Garden update

The combination of frosts and heavy rain abrubtly brought to an end the late, great flower show that kept going until the end of November.  The only colour we now have is provided by early flowering heathers,  a few cyclamen coum,  lonicera pupusii Winter Beauty with its fragrant small white flowers, and a couple of early hellebores

Cyclamen coum surrounded by beech mast



However there is the promise of the good things to come with some advanced buds on many of the helleborus x hybridus, emerging daffodils and the white tips of snowdrops beginning to appear amongst the fallen leaves.



The Beech Hedge walk in the Paddock Garden, our main early spring garden,  looking rather bare but look out for how this develops over the next few months



Grasses still contributing some structure to the Paddock shade borders



The only  helleborus niger we have in bloom is in a pot in the large tunnel; those in the garden ignore the fact that they are supposed to be Christmas flowering and wait until the new year. 

 Helleborus niger "Christmas Carol"



We do however have 2 species forms of hellebore in bloom, h.odorus and h.liguricus, both with unremarkable but natural looking flowers. They are however, unusually for a hellebore, scented, with liguricus being the better of them with a strong, quite sweet prefume.  It could add another dimension to hellebore breeding as most oif the crosses have great flowers but no scent.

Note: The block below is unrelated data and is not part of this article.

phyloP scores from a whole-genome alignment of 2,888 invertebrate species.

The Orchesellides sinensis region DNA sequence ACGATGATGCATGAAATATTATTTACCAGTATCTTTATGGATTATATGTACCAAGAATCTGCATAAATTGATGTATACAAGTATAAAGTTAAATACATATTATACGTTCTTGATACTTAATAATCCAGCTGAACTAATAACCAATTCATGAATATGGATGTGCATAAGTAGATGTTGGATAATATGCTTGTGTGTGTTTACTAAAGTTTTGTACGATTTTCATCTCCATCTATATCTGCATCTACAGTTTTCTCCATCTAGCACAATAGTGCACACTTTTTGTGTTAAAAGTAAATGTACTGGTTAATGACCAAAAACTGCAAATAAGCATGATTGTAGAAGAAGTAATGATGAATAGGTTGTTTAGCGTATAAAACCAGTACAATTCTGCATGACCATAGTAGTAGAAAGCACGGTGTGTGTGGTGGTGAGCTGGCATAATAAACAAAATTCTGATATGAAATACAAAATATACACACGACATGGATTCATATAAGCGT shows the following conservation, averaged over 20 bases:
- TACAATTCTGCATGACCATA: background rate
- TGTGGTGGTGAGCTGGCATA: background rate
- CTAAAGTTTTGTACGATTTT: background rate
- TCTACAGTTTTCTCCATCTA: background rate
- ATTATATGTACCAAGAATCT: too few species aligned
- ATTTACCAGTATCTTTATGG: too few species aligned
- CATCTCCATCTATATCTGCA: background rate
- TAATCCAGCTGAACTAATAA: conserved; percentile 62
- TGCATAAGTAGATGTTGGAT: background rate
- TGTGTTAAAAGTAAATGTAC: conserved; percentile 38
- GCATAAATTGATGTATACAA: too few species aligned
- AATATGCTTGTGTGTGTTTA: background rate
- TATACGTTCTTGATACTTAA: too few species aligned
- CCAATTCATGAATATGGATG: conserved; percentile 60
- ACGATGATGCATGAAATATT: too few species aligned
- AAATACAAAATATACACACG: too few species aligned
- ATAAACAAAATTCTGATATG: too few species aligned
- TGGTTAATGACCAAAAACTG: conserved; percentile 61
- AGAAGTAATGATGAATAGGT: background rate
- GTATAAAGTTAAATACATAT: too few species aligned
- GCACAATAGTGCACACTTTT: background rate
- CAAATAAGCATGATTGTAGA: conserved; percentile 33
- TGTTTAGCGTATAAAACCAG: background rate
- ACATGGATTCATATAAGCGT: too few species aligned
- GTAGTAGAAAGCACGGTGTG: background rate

Helleborus odorus



Helleborus liguricus



The fine weather early in the month was just what I needed to get in the remaining firewood from the large oak woodland above Trefynty. The verandah around the house is now stacked to the roof and there is sawn wood under cover elsewhere. It is a real comfort to have such fuel security and doubly so as it is all my own work. It looks a lot of wood but with a wood burner in the lounge and a cooker/boiler in the kitchen they gobble it up in colder spells (2 wheelbarrows a day at least). I reckon we burn between 25 -30 cu, metres a year.

We had even more firewood once the tree surgeons had been in to take down an alder growing at a precarious angle across the Paddock Pond. Perhaps this would be a good way to work off the excesses of Christmas if only I could overcome my fear of flying! Suspended by a rope upside down left me in awe of 2 great guys who did the work for us.